Legendary creator of Johnnie Walker.
MacKenzie Brothers Profile
For almost 100 years Mackenzie Brothers was an independent family-owned company that owned and operated the Dalmore distillery in Alness on the Cromarty Firth. Three generations of the Mackenzie family strived to stir up demand all across the world not only for Dalmore, but for malt whisky in general, which they believed to be far superior to grain.
MacKenzie Brothers History
The Dalmore distillery was built in Alness on the Cromarty Firth in 1839 by Alexander Matheson and leased out to a number of families over the years, but in 1867 Matheson awarded the lease to 24-year-old Andrew Mackenzie and his younger brother Charles.
On taking over the distillery on Martinmas (11 November), the brothers began a programme of investment in what had become a dilapidated distillery including repairing the stills and building a new filling store.
The brothers began to develop a network of agents and customers outside of the local area. They also developed a range of styles under the Dalmore name including some young, almost ‘new make’ whiskies (this was before the 1915 Immature Spirits Act that prohibited the sale of Scotch whisky until it was two, later extended to three, years old). They also created mature whiskies that had been aged in Sherry casks. Using contacts built up by Alexander Matheson, they also developed export markets in Australia and the Far East. In fact, they can claim that by the early 1870s, Dalmore was the first Scotch malt whisky to be imported into Australia and New Zealand.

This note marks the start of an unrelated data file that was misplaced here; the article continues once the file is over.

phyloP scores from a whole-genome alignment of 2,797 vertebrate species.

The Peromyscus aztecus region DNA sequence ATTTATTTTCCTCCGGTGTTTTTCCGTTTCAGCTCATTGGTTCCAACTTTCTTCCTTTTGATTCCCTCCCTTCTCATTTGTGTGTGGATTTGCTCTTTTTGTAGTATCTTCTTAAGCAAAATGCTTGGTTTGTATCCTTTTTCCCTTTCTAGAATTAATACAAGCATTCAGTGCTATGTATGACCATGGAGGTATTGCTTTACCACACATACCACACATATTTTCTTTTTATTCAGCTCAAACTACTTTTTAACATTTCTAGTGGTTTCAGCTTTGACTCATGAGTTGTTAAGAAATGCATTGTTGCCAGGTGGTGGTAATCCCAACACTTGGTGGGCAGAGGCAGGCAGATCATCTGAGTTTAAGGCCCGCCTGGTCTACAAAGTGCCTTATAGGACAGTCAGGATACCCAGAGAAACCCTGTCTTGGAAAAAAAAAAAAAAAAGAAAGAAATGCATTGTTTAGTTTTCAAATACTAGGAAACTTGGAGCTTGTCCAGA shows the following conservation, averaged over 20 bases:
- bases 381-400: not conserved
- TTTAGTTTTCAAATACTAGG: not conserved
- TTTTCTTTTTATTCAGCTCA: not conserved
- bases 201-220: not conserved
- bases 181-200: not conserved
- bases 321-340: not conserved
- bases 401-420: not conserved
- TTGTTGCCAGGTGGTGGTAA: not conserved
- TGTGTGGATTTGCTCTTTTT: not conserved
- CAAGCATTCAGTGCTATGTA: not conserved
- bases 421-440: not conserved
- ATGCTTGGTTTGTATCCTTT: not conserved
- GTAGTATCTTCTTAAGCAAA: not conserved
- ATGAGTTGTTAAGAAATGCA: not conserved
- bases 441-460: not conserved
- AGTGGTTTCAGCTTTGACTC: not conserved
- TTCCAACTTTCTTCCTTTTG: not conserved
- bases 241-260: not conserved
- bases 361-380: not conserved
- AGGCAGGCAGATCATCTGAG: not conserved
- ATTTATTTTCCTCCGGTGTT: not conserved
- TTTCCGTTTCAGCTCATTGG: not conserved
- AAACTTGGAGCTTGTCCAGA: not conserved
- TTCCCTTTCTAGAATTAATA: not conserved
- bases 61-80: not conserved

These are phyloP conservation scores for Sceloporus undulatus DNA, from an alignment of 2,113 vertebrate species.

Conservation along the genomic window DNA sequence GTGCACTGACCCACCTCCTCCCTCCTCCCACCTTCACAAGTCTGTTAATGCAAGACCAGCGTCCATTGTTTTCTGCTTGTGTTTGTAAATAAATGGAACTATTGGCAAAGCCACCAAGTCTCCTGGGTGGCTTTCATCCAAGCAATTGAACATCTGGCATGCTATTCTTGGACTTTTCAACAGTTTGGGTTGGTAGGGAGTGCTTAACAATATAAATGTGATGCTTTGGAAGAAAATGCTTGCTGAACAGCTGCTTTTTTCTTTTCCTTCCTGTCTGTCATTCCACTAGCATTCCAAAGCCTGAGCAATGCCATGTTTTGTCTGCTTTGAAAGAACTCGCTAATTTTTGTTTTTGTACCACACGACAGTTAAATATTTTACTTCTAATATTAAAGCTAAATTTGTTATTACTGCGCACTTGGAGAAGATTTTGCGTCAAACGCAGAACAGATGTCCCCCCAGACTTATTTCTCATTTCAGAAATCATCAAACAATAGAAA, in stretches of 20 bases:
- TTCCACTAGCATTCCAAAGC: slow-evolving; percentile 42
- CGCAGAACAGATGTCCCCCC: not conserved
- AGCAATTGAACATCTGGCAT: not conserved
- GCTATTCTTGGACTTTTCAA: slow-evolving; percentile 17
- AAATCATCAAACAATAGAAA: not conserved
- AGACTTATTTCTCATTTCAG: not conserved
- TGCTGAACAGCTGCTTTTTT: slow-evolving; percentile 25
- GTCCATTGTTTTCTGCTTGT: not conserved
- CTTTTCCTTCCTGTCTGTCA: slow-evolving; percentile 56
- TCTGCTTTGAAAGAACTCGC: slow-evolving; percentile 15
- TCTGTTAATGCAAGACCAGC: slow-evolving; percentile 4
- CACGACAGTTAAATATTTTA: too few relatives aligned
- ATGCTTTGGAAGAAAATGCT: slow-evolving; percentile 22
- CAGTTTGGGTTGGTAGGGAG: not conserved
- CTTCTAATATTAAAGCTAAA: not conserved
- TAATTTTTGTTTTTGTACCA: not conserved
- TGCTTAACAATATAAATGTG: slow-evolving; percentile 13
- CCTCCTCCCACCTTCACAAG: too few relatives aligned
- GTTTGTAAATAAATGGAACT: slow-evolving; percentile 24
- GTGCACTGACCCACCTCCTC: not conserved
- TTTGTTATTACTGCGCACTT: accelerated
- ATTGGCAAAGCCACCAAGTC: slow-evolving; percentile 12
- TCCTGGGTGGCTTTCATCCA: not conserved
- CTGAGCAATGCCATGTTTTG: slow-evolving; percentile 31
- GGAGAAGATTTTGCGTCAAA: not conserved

The Mackenzie brothers were joined at the distillery by a third brother, William, in 1881 and by 1891 the three brothers purchased the distillery outright from Sir Kenneth Matheson, the son of Sir Alexander who had died in 1886.
Andrew Mackenzie was a strong believer that the term ‘whisky’ should apply to malt whiskies only and was heavily opposed to blending, believing that grain whisky was a far inferior product. He was shocked when the 1909 Royal Commission ruled otherwise and the resulting change in the market meant that by 1914 the bulk of the company’s production was sold to blenders such as Andrew Usher of Edinburgh, Bulloch Lade & Co. of Glasgow and John Dewar & Sons of Perth.
As instructed by Andrew Mackenzie’s will of 1922, a limited company, Mackenzie Brothers (Dalmore) Ltd., was formed in 1927. Mackenzie Brothers survived the turmoil following the First World War but still had to instigate an exhaustive sales drive in the UK and Channel Islands to make up for the loss of the US market during Prohibition.
After the Second World War the third generation of the Mackenzie family, Major Hector Mackenzie, was appointed managing director of the company and began a further phase of modernisation including replacing Dalmore’s floor maltings with mechanised Saladin boxes.
In 1960 the company finally lost its independence when, under pressure from family members who wished to realise their investment, it merged with Whyte & Mackay Ltd. to form a new, publicly listed company, Dalmore, Whyte & Mackay Ltd. As well as being a major customer of Dalmore, the Whyte and Mackenzie families had been friends for years and this merger gave Whyte & Mackay ownership of a distillery for the first time.
Dalmore, Whyte & Mackay continued until 1972 when it was purchased by Sir Hugh Fraser’s Scottish Universal Investment Trust (SUITS). Nowadays Dalmore remains operational under Whyte and Mackay, which itself is owned by the Philippines’ Emperador Distilleries.
MacKenzie Brothers Limited
43-45 Portman Square